The two photos above show the SS headquarters building that was built in 1944 at Birkenau. This building has been converted into a Catholic church and a Catholic school. It is located about a quarter of a mile north of the red brick gate house of the Birkenau camp, which is on this same road, but on the opposite side of the road.
The road that goes past this church is used by the residents of the village of Birkenau.
In the first photo above, the road in the foreground is inside the former Birkenau camp. A barrier gate prevents cars from driving into the camp, but many people drive around the barrier and enter the former camp, which is now a memorial site. I once took a cab to the Auschwitz-Birkenau camp and the cab driver, who was Jewish, took me to this gate, which is a long way from the main part of the camp, which I wanted to see. When I told him that I didn’t know my way to the main gate into the camp, he offered to sell me a guidebook which had a map of the camp. I bought the guidebook; later I found out that this book was free. He took advantage of me and made some money off my stupidity — and the Jews wonder why they were Holocausted.
The road in the foreground of the photo, leads to the gas chambers in Krema IV and Krema V. These gas chambers were put into operation in the summer of 1943. Before that, the Nazis brought the Jews from the Judenrampe, where they had gotten off the trains, down this road to the “little red house” where the gassing of the Jews first took place. The little red house was torn down long ago, and the exact location of the little red house is in dispute.
The following quote is from a news article, which you can read in full at http://www.haaretz.com/opinion/.premium-1.734696
It’s up to people of moral conscience to raise a voice for the sake of Holocaust memory and declare loud and clear: A church has no place at Auschwitz II.
At Birkenau, there is a large church in what once was the Nazi commandant headquarters. The church is in direct violation of a 1987 agreement signed by four European cardinals and European Jewish leaders that declares “there will be no permanent Catholic place of worship on the site of the Auschwitz and Birkenau camps.” Pope Francis must recognize this affront and ask that the church be moved.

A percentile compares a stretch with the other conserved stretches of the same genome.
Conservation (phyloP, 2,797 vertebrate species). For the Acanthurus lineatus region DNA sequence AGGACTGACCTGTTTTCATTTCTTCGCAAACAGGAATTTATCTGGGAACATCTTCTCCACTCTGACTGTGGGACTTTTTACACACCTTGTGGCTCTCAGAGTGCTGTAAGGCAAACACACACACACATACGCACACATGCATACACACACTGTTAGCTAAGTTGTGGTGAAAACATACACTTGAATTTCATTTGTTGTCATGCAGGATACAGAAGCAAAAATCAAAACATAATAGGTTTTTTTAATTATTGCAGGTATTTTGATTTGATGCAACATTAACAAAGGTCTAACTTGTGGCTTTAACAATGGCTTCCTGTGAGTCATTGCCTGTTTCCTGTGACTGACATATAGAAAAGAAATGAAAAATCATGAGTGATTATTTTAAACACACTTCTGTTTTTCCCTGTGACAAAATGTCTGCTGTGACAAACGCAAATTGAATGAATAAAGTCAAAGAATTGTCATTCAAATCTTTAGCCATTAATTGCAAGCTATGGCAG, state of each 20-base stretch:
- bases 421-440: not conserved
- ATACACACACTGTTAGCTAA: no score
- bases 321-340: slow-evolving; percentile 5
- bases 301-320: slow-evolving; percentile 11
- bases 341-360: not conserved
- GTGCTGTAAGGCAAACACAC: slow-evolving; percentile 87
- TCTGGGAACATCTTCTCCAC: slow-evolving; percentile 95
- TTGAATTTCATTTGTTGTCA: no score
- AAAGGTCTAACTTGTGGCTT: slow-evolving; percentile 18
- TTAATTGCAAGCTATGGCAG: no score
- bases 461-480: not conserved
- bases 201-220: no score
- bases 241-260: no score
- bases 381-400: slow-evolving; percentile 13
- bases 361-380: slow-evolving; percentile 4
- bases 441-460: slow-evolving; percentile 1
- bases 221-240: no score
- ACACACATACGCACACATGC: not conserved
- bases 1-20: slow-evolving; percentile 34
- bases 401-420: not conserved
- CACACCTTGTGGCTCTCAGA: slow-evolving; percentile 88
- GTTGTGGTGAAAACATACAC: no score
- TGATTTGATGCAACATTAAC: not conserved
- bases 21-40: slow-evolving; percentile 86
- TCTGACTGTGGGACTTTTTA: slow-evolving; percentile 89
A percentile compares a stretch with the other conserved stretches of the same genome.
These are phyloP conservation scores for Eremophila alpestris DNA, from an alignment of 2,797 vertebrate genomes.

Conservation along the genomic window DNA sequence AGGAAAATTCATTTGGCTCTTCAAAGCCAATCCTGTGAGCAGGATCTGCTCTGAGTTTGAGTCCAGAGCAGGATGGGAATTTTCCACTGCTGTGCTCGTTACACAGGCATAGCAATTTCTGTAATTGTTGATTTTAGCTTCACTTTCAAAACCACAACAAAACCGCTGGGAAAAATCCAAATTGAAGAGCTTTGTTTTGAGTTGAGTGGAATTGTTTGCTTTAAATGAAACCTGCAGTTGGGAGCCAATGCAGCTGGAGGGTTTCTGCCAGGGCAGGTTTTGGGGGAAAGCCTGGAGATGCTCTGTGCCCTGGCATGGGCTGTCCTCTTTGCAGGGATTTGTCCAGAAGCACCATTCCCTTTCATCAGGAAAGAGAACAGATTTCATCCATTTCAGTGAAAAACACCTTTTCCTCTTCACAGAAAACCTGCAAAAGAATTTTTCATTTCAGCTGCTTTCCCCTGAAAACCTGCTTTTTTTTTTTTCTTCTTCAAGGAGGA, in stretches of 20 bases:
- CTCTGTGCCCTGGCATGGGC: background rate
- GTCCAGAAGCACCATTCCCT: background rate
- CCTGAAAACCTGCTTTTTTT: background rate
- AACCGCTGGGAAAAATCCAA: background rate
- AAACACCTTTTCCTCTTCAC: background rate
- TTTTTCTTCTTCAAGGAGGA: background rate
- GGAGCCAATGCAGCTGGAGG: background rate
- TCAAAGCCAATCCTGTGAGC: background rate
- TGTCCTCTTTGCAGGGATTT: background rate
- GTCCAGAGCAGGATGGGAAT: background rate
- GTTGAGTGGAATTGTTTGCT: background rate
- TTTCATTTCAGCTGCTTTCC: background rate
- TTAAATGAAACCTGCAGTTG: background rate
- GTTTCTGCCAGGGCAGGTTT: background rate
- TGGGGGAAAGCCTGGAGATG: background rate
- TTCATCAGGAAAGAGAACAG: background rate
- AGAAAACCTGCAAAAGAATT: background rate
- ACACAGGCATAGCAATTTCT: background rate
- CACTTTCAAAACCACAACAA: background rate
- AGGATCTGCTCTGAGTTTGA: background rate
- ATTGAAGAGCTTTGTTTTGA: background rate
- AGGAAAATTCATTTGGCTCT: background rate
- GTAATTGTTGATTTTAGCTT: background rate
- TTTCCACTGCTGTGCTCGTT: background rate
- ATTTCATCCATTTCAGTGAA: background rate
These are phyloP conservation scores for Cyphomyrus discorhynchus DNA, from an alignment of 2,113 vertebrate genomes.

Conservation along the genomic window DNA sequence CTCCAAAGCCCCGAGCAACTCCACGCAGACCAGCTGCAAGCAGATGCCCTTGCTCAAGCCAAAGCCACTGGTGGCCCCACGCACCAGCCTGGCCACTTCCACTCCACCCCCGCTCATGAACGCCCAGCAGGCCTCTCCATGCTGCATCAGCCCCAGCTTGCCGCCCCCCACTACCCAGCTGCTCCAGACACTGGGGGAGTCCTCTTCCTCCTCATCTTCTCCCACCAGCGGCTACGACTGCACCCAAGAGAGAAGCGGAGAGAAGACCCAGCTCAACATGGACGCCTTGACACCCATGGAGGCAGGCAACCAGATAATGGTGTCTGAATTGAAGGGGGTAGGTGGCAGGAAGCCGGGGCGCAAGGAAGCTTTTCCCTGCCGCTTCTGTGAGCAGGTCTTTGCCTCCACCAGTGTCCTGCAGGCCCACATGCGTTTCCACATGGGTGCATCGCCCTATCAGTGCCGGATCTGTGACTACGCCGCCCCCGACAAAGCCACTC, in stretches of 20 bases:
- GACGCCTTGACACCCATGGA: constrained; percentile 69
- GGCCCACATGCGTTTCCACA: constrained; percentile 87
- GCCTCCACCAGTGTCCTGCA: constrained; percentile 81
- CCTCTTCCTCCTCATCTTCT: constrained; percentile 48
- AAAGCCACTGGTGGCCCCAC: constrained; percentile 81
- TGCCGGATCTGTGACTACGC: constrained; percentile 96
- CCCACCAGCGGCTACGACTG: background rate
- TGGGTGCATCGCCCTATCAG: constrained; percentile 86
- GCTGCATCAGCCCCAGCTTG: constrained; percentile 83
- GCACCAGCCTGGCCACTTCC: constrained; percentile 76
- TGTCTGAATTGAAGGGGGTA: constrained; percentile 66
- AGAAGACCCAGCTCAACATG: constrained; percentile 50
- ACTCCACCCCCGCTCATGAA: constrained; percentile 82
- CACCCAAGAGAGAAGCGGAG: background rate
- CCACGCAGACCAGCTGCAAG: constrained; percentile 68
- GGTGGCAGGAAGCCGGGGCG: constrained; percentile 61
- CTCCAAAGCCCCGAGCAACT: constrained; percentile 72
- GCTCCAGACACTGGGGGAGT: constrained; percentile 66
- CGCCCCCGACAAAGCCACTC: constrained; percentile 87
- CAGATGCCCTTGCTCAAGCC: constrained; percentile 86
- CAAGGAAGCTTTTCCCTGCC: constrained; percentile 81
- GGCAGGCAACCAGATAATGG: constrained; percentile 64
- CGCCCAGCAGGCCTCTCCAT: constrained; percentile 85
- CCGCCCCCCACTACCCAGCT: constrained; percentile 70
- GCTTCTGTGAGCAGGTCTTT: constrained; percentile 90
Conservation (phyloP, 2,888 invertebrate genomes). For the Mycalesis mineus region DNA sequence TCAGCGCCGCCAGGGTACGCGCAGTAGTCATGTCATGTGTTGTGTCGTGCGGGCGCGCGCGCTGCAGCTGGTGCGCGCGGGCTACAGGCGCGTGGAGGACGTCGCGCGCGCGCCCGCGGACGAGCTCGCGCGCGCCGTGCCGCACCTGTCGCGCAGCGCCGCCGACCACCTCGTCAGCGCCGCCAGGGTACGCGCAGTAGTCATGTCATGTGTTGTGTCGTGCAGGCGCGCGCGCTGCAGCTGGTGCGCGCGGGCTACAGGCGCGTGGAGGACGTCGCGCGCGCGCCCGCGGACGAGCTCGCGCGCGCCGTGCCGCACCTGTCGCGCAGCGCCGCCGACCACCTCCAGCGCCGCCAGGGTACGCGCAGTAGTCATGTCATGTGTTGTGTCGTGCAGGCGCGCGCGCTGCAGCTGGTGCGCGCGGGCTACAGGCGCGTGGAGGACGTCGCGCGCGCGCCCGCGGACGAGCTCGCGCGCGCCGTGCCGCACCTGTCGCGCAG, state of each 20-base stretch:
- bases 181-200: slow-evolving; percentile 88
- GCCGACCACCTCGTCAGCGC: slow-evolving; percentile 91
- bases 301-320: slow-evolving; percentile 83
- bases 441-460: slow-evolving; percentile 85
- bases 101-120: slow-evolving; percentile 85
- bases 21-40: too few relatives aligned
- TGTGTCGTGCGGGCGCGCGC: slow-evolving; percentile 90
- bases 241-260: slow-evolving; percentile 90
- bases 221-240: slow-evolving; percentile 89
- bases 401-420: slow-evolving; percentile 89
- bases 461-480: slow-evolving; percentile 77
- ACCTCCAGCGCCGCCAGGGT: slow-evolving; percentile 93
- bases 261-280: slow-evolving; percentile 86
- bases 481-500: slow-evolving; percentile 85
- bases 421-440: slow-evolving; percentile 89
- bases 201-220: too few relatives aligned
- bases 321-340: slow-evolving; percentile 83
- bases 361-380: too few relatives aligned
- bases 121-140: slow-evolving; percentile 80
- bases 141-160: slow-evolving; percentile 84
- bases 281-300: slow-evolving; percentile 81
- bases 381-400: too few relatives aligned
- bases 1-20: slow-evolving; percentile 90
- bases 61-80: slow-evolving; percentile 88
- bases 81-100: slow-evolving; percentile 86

This is not the first time that a Catholic place of worship was established at Auschwitz. In 1984, Carmelite nuns took over a building at Auschwitz I that once stored the Zyklon B gas used by the Nazis to murder Jews. With the full support of Polish Cardinal Franciszek Marcharski, local authorities granted the nuns a 99-year lease to convert the building into a convent, where the nuns sought to pray for the souls of the murdered. It was around this time that the local Catholic community established the church at Birkenau, called the Parish Church of Brzezinka.
read more: http://www.haaretz.com/jewish/jewish-world-opinions/1.734050
The Polish Catholics who attend this church are poor farmers who live in the area where the former camp is located. Where will they go now? When I visited Auschwitz-Birkenau for the first time, in 1998, these farmers were still using wagons, pulled by horses. Maybe they have cars now and they can drive to another town to attend Mass.